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With Oil Wells Capped, Venice Beach Looks to Cleanup

October 29, 1991|SHAWN DOHERTY | SPECIAL TO THE TIMES

The boom is over. The last remaining oil wells on Venice Beach are capped, the Houston company that operated them is in financial trouble and the city of Los Angeles may get stuck spending $2 million to restore the one-acre patch to beach-goers.

The 10 wells, enclosed by a 14-foot-high fence near the Venice Pavilion, stand sentinel over what was once a black-gold mine for the city. Drilled in 1965, the Venice Oil Field produced 3.6 million barrels of oil. Royalties to the city totaled at least $4.6 million, according to Frank Catania, director of planning and development in the Recreation and Parks Department.

The revenue helped pay for beach improvements such as the bike path, the Cabrillo Marine Museum, lifeguard stations and restrooms.

But by 1989, Damson Oil Corp. was sucking more water than oil out of the wells, and in June this year the company filed for reorganization under federal bankruptcy laws.

Officials with the city and the oil company say they are in negotiations over cleanup costs, since the financially ailing company may not be able to fulfill its contractual agreement to pay those bills.

The negotiations are complicated by the fact that nobody knows what the cleanup will cost. A pipeline that runs under the Marina channel must be abandoned and a 14-foot concrete wall around the site, rigs and storage buildings must be removed.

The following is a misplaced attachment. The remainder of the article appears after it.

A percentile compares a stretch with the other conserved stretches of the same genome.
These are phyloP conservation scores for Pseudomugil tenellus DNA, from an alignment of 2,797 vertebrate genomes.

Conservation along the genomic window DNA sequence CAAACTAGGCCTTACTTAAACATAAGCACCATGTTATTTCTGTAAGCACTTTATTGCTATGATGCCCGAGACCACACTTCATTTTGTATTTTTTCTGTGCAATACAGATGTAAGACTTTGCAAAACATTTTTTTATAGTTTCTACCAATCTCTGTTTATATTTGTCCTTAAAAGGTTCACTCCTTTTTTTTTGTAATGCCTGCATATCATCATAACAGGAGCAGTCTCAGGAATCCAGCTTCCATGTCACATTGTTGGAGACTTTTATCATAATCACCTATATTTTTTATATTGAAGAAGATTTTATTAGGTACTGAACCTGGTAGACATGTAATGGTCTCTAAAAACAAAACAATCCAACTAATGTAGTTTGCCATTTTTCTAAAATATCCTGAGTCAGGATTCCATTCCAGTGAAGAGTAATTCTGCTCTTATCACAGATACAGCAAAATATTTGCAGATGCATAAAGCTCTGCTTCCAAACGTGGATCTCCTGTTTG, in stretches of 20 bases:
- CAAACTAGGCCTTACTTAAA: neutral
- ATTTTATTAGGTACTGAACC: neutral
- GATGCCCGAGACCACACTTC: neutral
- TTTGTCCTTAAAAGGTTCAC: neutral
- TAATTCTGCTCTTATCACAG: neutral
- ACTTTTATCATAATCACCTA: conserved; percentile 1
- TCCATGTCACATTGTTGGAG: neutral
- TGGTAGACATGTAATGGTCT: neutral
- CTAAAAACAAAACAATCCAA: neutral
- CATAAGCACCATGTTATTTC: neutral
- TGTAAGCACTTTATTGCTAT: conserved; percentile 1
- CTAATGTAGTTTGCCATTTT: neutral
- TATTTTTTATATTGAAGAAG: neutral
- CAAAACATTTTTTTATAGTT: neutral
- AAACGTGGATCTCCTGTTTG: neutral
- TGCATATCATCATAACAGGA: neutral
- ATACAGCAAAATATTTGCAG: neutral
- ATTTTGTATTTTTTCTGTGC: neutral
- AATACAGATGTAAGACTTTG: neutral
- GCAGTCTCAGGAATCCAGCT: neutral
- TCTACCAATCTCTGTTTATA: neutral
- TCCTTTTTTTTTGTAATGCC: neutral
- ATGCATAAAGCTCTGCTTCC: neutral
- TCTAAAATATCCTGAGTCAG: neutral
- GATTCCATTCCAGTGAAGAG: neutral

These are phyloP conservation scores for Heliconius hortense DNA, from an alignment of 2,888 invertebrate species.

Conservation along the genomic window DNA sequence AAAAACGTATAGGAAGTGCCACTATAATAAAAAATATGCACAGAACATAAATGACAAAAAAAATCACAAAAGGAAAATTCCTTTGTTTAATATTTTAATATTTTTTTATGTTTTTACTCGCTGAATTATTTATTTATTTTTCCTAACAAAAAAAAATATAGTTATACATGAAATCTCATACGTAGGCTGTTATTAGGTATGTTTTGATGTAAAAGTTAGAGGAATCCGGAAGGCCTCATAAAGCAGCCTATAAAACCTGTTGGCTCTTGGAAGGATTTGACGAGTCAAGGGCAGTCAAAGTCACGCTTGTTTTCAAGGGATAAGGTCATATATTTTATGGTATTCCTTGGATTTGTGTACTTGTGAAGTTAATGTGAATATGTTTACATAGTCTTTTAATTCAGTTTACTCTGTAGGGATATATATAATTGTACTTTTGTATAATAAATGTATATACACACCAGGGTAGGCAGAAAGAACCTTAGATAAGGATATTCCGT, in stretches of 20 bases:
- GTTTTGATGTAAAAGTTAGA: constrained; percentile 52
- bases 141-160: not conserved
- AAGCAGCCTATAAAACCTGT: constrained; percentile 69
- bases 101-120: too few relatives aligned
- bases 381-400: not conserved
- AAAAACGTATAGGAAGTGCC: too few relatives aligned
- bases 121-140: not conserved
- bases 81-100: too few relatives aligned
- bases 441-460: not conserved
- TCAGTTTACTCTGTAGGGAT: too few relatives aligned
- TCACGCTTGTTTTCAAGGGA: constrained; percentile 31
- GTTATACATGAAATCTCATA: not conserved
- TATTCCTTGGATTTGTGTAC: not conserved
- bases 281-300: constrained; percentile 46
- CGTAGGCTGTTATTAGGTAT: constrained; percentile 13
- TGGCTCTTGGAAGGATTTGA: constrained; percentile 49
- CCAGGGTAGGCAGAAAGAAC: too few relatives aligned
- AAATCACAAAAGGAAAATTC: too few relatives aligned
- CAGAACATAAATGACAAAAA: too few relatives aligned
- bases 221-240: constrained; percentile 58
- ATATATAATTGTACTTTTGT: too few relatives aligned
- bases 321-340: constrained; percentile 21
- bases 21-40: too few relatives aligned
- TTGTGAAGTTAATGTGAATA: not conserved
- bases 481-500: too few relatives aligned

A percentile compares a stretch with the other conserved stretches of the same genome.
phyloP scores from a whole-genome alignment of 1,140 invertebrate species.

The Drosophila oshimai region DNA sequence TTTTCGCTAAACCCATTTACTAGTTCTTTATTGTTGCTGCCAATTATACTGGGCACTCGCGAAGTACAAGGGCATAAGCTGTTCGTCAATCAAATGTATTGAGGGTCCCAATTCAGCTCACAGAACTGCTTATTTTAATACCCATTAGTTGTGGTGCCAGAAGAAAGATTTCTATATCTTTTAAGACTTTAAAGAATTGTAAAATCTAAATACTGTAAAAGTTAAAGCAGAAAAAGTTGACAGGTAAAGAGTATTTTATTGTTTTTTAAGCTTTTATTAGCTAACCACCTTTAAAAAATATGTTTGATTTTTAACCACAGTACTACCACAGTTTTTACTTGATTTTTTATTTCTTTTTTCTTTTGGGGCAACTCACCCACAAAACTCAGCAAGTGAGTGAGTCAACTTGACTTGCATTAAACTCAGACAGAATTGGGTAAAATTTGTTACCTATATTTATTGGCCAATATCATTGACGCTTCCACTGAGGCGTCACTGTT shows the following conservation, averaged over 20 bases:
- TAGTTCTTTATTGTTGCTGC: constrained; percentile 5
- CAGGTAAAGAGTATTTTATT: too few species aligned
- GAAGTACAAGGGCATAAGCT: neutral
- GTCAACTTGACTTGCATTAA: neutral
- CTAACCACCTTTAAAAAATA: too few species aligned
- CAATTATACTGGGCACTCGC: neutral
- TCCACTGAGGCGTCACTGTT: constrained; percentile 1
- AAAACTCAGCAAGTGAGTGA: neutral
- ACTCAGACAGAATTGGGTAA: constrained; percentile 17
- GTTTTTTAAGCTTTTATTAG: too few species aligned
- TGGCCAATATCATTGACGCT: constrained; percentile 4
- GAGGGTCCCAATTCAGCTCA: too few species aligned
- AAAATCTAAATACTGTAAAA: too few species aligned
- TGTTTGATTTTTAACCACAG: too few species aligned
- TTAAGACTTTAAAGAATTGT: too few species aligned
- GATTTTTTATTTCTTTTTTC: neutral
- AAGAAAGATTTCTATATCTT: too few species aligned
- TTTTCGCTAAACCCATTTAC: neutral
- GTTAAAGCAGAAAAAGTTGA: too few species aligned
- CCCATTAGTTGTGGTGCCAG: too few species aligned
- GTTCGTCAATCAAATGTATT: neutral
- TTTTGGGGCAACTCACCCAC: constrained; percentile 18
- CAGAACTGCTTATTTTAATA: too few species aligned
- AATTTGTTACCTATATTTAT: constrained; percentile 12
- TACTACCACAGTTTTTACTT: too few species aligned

But the biggest costs would result from removing any hazardous wastes or contamination of the beach left by the oil. Damson's studies have found no contamination, according to chief financial officer Donald Whelley.

City officials say those studies are incomplete, and Los Angeles City Councilwoman Ruth Galanter has asked the council to allocate $30,000 for further studies of the soil.

"With the bankruptcy, we'll need all the information we can get to maximize how much of that work we can get the court to order Damson to pay for," Galanter said.

If there is contamination, cleanup could cost the city $2 million. "That's the worst-case scenario," said David Conetta, an analyst with the Recreation and Parks Department.

Local activists fear that the city won't be able to afford to clean up the site either. Debra Bowen, a member of the Venice Town Council, said oil companies that profited from the site should foot the bill.

"The city's in a budget crunch," she said. "It's not appropriate to send the bill back to taxpayers."

Larry Sullivan, former president of the Town Council, said that the city's position only confirms his longstanding contention that the city has abused its stewardship of the property.

"Because of mismanagement, the people of Los Angeles stand to become liable for millions of dollars," Sullivan said. "This is just the icing on the cake to what has been a very sad episode."

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